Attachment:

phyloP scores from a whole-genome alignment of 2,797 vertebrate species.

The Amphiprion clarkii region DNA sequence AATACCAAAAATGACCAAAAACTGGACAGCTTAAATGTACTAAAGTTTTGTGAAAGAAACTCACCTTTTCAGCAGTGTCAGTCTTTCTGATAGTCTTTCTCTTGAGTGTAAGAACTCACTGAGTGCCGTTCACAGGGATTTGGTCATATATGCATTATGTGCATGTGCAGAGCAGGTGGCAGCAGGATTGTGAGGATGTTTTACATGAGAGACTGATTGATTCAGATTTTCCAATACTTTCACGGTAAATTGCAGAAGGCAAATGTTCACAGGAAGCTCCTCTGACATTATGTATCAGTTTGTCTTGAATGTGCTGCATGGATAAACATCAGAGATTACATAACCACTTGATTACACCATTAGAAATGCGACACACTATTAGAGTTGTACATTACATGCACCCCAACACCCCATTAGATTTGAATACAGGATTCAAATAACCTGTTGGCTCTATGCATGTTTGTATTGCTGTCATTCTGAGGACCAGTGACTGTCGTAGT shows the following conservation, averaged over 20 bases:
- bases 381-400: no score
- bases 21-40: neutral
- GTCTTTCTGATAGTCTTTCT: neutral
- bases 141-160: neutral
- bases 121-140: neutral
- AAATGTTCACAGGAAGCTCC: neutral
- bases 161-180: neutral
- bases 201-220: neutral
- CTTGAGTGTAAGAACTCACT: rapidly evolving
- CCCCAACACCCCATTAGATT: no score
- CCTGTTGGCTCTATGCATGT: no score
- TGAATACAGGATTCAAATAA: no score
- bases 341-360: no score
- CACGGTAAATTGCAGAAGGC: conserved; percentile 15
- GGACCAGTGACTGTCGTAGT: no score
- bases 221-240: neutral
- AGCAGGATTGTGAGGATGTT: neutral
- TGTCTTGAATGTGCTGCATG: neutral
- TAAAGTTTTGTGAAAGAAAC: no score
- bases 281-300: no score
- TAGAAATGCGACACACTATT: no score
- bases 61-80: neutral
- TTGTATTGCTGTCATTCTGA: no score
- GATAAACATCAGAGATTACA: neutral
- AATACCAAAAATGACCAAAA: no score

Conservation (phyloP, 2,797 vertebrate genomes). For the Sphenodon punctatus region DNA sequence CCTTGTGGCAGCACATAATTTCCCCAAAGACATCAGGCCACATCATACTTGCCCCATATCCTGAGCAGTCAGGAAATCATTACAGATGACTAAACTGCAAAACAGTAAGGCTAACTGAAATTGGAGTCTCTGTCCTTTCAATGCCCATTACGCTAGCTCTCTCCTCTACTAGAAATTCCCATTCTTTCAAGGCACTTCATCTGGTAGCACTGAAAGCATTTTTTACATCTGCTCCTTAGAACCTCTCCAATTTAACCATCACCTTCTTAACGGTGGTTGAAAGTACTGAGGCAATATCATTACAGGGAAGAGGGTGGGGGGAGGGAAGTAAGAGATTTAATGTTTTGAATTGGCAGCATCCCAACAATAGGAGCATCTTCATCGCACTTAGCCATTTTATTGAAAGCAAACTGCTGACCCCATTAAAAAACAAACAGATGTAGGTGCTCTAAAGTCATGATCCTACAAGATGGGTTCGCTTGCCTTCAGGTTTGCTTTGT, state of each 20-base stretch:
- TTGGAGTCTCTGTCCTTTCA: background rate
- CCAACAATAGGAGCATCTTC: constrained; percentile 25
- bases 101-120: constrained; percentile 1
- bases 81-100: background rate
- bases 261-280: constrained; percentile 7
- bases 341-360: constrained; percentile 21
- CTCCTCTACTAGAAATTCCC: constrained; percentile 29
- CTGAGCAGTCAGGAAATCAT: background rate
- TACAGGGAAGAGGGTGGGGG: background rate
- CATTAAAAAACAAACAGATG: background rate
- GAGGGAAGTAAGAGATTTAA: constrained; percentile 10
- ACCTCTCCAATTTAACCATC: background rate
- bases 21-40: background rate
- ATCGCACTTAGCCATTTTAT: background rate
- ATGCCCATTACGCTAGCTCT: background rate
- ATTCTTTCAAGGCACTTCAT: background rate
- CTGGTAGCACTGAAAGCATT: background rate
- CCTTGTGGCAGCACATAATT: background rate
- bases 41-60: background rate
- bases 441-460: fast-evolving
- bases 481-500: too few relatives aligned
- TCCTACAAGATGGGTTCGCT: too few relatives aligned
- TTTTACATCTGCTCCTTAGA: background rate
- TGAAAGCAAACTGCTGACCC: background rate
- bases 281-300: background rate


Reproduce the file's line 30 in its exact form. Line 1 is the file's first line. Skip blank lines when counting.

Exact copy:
- CCAACAATAGGAGCATCTTC: constrained; percentile 25